The buzz around a new weight-loss pill

I am (or should be) studying for my medical board recertification exam.

Instead of immersing myself in acid-base disorders, again, I’m learning:

  1. A mosquito’s mouthpiece has six needles.
  2. Cauliflower are actually flowers.
  3. Dr. Joseph Mercola, who's heavy on vitamins and light on facts and who's been warned multiple times by the FDA for his "unapproved and misbranded" products including COVID-19 treatment, makes a lot more money than any doctors I know.

But one newly FDA-approved, weight-loss drug – semaglutide (brand name Wegovy) – caught my attention.

I’ve read the studies and believe it has potential.

For the past decade, we’ve had four FDA-approved weight-loss drugs: orlistat (Xenical), liraglutide (Saxenda), naltrexone-bupropion (Contrave), and phentermine/topiramate (Qsymia).

They work modestly, with an average 7 to 20 pound weight loss in addition to what diet and exercise can do. On semaglutide, the weight loss averaged 30 pounds – impressive.

For a woman who is 5 feet 4 inches tall, she’d qualify for prescription weight-loss drugs if she weighs over 175 pounds (BMI 30) – or 158 pounds (BMI 27) if she has weight-related medical issues like diabetes.

For those who need to lose more weight (BMI greater than 35 to 40), bariatric surgery is superior. They can expect to lose one-third of their body weight. Plus, most of their weight loss can be maintained long-term.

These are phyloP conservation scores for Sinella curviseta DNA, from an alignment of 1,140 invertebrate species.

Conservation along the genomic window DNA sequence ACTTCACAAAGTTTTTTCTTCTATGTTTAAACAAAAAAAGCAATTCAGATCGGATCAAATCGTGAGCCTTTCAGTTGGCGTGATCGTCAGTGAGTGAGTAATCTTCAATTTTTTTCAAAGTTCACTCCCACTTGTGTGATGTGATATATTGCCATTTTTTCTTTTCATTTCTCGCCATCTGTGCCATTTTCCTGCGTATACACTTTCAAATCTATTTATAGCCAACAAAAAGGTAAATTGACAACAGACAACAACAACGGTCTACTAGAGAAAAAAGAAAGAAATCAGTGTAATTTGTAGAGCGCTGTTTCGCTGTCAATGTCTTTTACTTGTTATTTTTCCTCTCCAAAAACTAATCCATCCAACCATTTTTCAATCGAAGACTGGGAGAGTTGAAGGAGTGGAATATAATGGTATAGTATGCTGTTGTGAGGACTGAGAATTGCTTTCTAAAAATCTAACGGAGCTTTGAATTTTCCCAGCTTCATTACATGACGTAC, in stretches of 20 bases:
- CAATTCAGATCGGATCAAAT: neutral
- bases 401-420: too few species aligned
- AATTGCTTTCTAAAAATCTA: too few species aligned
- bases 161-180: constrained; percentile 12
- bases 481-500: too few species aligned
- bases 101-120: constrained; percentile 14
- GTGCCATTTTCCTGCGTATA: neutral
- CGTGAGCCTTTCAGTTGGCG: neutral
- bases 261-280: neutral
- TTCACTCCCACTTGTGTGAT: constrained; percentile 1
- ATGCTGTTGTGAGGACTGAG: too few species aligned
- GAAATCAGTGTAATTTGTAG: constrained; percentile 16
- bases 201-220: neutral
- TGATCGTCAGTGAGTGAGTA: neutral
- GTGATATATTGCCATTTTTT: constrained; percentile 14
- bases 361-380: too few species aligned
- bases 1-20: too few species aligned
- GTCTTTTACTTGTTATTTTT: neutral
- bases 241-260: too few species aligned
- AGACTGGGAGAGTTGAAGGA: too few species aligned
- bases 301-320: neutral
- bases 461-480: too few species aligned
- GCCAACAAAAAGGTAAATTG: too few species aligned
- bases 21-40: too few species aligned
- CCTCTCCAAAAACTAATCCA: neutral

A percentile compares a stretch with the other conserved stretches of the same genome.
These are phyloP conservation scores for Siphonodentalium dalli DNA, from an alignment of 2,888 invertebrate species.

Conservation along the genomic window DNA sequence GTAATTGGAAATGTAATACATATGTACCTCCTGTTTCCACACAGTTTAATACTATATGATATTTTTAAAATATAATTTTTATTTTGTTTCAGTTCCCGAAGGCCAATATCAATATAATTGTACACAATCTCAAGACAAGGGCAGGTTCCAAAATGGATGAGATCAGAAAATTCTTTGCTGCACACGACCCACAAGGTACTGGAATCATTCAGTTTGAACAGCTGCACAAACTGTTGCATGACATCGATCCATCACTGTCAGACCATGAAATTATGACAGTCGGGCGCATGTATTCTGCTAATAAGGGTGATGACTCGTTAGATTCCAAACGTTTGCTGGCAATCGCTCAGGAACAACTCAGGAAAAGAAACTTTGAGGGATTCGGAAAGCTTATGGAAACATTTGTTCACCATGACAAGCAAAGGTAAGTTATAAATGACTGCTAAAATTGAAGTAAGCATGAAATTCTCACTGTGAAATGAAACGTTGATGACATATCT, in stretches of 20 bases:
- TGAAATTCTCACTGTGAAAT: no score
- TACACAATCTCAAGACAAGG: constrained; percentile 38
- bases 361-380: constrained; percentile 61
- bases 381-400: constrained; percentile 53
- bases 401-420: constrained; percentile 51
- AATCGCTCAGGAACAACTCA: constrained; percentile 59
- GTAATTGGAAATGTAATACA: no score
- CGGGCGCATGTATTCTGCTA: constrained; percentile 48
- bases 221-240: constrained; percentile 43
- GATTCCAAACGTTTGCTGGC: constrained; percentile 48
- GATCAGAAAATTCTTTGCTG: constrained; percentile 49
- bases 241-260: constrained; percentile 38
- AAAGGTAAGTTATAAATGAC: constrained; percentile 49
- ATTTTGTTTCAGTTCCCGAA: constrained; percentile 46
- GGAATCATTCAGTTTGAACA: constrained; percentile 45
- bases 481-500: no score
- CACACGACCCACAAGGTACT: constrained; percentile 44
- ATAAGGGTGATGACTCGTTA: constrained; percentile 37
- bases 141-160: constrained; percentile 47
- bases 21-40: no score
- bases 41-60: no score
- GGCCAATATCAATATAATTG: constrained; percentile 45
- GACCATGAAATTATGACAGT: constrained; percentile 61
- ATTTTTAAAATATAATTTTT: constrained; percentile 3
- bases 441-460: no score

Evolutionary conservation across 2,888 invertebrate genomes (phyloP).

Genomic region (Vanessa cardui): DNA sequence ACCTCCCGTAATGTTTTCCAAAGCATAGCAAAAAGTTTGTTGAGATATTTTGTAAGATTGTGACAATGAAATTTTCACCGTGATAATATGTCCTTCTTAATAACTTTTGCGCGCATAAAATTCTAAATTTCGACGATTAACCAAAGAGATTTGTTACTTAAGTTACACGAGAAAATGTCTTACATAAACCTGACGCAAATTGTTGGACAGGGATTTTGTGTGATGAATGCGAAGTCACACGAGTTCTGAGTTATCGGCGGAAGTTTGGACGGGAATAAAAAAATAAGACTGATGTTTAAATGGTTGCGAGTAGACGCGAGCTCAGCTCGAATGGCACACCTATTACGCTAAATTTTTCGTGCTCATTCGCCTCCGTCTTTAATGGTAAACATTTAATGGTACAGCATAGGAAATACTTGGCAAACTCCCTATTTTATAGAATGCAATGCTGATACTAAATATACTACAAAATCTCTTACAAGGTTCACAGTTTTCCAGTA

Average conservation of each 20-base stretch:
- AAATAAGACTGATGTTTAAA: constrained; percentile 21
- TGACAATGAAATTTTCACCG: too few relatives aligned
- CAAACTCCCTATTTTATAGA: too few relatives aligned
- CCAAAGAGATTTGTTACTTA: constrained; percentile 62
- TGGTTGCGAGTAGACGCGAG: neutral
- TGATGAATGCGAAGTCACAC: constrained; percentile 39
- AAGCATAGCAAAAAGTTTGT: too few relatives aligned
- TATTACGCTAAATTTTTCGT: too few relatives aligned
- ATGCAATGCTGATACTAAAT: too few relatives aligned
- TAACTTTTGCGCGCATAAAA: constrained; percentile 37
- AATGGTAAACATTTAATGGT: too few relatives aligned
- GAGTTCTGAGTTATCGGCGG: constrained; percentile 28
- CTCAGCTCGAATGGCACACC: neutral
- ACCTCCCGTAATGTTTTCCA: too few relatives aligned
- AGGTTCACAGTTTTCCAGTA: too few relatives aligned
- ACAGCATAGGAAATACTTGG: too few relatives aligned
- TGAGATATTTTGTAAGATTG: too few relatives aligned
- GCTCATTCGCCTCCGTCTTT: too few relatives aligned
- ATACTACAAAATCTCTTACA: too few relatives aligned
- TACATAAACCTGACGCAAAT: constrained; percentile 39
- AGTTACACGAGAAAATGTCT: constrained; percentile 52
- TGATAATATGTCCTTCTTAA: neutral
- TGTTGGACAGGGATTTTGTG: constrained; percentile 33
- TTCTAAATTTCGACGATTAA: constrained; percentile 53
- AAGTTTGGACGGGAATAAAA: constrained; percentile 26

Regardless, better medical advice is: Any weight loss, even a few pounds, can impact significantly on various medical conditions like joint pain, diabetes and high blood pressure. Don’t be discouraged.

About the new kid in town:

  1. Semaglutide is not that new. Around since 2017, it belongs to a class of diabetic drugs called glucagon-like peptide 1 (GLP-1). It’s used at low dose (1 mg) to treat diabetes, high dose (2.4 mg) for weight loss.
  1. Why do I like it? It’s a weekly injection – so easy. For the needle-queasy, a pill-form is around the corner. And it uses a novel, target approach. Semaglutide mimics an anti-hunger hormone. You crave food less and feel full earlier after eating.

I’m itching to prescribe the drug, but I’m stuck with the question: “For whom?”

  1. The drug is expensive. Wegovy costs $1,300 a month. Most insurance plans either do not cover or require preauthorization for weight-loss drugs.
  2. The hardest sell: If the drug works, great, but you can’t get off of it.

Obesity isn’t just self-control. It’s nature and nurture. Scientists have identified several hormones that regulate our hunger. Semaglutide holds nature at bay. But research shows that if you stay on the drug, you can maintain the weight loss. If you stop the drug, the weight comes back.

While the drug is relatively well tolerated, nobody knows what happens years down the line. But I believe we’re going in the right direction.

Weight loss is complicated. Science is complicated. My board exam, which lasts 10 hours, is complicated.

So I understand the attraction of Dr. Mercola and his many calming, simple blanket solutions, like: “Vitamin C at extremely high doses … actually [kills] viruses.” Imagine a world where that’s even remotely true: I could’ve aced the section on viral infection without a lick of work.

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Volume 13, Issue 16, Posted 10:13 AM, 08.17.2021